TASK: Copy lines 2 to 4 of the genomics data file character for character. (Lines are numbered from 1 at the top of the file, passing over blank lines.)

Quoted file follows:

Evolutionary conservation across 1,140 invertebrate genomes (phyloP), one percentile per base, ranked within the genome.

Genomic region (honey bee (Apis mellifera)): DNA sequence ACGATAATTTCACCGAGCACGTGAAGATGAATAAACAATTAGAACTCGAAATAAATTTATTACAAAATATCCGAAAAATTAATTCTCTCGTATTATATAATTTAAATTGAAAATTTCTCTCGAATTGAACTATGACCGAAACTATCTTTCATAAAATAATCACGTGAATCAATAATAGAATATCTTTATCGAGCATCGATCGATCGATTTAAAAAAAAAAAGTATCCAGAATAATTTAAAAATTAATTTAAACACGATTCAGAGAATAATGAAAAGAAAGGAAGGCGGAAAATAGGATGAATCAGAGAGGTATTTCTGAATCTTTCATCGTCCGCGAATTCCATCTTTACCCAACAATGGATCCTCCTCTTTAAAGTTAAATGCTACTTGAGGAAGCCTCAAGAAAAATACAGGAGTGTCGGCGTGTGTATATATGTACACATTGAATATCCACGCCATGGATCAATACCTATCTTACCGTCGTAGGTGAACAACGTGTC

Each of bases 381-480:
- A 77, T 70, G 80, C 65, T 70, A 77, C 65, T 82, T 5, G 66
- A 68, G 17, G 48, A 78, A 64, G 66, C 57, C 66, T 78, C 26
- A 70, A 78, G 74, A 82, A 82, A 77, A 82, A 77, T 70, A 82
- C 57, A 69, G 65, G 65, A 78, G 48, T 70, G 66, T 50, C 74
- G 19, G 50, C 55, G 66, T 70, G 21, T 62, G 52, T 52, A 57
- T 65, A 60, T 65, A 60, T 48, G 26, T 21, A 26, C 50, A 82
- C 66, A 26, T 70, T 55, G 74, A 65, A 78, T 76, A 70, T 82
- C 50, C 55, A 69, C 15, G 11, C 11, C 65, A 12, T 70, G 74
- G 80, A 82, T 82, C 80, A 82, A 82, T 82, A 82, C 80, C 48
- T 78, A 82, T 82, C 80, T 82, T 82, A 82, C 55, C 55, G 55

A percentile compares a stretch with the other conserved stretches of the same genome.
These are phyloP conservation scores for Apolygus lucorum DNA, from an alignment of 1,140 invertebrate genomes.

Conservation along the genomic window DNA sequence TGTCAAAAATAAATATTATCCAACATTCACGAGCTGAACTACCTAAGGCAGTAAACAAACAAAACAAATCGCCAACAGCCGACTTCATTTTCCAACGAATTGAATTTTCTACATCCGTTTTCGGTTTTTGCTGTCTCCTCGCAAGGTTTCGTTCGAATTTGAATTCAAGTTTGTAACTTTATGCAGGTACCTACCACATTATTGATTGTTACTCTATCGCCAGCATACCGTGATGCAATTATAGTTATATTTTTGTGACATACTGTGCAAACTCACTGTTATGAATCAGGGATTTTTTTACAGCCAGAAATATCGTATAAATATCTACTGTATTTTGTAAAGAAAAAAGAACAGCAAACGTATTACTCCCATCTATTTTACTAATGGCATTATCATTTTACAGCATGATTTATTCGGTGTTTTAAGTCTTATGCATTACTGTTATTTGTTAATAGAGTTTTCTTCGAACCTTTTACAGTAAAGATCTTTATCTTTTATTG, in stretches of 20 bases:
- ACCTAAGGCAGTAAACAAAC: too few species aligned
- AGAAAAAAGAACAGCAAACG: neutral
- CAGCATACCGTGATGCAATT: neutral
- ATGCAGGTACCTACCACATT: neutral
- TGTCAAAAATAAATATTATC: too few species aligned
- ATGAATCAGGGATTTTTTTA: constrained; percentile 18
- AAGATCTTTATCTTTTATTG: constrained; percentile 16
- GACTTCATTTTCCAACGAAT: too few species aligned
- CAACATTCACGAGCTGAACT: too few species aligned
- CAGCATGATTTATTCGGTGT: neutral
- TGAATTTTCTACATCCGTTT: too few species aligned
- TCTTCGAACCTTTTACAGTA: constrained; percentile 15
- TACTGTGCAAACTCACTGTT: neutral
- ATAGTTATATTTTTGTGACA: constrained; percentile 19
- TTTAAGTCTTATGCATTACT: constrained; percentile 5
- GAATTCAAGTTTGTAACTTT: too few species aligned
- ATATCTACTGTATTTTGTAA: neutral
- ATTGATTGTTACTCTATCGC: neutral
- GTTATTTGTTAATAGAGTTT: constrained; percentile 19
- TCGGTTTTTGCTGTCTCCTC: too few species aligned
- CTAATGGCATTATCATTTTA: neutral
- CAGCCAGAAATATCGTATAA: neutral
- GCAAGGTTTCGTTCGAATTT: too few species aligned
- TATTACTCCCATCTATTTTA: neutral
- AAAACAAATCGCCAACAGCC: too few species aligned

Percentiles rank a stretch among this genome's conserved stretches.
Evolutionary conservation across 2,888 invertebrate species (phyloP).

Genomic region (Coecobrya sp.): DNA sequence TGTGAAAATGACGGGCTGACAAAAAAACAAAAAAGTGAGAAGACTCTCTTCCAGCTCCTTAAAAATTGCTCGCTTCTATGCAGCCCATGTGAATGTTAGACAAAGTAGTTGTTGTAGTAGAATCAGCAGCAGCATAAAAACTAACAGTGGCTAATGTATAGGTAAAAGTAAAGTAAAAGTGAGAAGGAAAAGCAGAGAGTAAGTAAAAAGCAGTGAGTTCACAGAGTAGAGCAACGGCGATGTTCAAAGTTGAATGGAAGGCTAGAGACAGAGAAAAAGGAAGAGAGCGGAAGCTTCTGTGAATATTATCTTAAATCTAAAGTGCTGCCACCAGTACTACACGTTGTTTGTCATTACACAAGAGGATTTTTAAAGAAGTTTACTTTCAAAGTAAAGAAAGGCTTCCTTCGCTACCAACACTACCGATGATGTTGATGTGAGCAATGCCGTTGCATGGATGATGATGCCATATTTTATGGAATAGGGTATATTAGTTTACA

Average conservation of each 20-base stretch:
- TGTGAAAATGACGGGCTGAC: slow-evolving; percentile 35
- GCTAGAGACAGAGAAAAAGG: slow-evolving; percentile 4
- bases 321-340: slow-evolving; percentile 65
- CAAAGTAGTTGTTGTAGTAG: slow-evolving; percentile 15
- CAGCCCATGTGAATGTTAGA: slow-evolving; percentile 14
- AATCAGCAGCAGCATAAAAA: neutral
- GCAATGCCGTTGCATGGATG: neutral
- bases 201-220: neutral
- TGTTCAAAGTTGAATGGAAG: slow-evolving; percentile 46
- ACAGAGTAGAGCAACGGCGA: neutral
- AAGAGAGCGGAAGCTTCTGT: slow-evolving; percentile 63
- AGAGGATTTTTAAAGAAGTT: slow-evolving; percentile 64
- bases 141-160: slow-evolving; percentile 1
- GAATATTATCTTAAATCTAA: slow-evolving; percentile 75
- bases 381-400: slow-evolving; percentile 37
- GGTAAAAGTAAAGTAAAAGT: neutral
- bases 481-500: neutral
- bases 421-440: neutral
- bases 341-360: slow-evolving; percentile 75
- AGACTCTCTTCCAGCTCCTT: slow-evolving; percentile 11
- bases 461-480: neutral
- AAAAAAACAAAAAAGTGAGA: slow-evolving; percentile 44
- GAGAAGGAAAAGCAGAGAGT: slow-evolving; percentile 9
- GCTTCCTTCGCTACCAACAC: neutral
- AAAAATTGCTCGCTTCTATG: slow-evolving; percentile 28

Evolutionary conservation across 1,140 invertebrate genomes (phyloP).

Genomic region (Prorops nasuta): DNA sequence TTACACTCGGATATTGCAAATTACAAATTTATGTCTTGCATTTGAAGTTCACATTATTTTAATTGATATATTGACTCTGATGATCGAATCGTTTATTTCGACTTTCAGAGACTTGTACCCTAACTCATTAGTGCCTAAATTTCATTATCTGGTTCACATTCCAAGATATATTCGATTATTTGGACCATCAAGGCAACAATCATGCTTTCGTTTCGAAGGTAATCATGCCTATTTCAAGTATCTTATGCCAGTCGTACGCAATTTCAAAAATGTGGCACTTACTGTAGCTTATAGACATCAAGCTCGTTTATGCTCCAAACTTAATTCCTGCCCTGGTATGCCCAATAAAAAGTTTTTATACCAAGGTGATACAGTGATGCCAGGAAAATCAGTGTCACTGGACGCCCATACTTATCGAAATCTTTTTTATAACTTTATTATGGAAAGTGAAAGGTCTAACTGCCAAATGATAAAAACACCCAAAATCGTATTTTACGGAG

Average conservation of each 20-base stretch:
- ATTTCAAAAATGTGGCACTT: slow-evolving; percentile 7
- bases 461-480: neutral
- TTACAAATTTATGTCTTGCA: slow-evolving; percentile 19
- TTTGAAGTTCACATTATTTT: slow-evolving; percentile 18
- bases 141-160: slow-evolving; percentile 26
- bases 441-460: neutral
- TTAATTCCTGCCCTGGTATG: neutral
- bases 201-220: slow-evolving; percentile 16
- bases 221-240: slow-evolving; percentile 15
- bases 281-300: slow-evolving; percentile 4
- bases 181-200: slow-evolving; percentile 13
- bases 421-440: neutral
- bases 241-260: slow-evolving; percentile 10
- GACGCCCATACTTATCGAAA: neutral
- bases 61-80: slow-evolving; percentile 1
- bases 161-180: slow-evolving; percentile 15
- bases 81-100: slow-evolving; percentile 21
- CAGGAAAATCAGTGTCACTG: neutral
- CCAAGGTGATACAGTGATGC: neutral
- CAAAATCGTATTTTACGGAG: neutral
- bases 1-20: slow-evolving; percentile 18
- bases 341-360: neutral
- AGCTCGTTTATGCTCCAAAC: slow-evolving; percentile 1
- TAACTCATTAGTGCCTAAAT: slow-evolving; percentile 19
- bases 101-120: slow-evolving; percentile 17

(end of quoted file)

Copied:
Genomic region (honey bee (Apis mellifera)): DNA sequence ACGATAATTTCACCGAGCACGTGAAGATGAATAAACAATTAGAACTCGAAATAAATTTATTACAAAATATCCGAAAAATTAATTCTCTCGTATTATATAATTTAAATTGAAAATTTCTCTCGAATTGAACTATGACCGAAACTATCTTTCATAAAATAATCACGTGAATCAATAATAGAATATCTTTATCGAGCATCGATCGATCGATTTAAAAAAAAAAAGTATCCAGAATAATTTAAAAATTAATTTAAACACGATTCAGAGAATAATGAAAAGAAAGGAAGGCGGAAAATAGGATGAATCAGAGAGGTATTTCTGAATCTTTCATCGTCCGCGAATTCCATCTTTACCCAACAATGGATCCTCCTCTTTAAAGTTAAATGCTACTTGAGGAAGCCTCAAGAAAAATACAGGAGTGTCGGCGTGTGTATATATGTACACATTGAATATCCACGCCATGGATCAATACCTATCTTACCGTCGTAGGTGAACAACGTGTC

Each of bases 381-480:
- A 77, T 70, G 80, C 65, T 70, A 77, C 65, T 82, T 5, G 66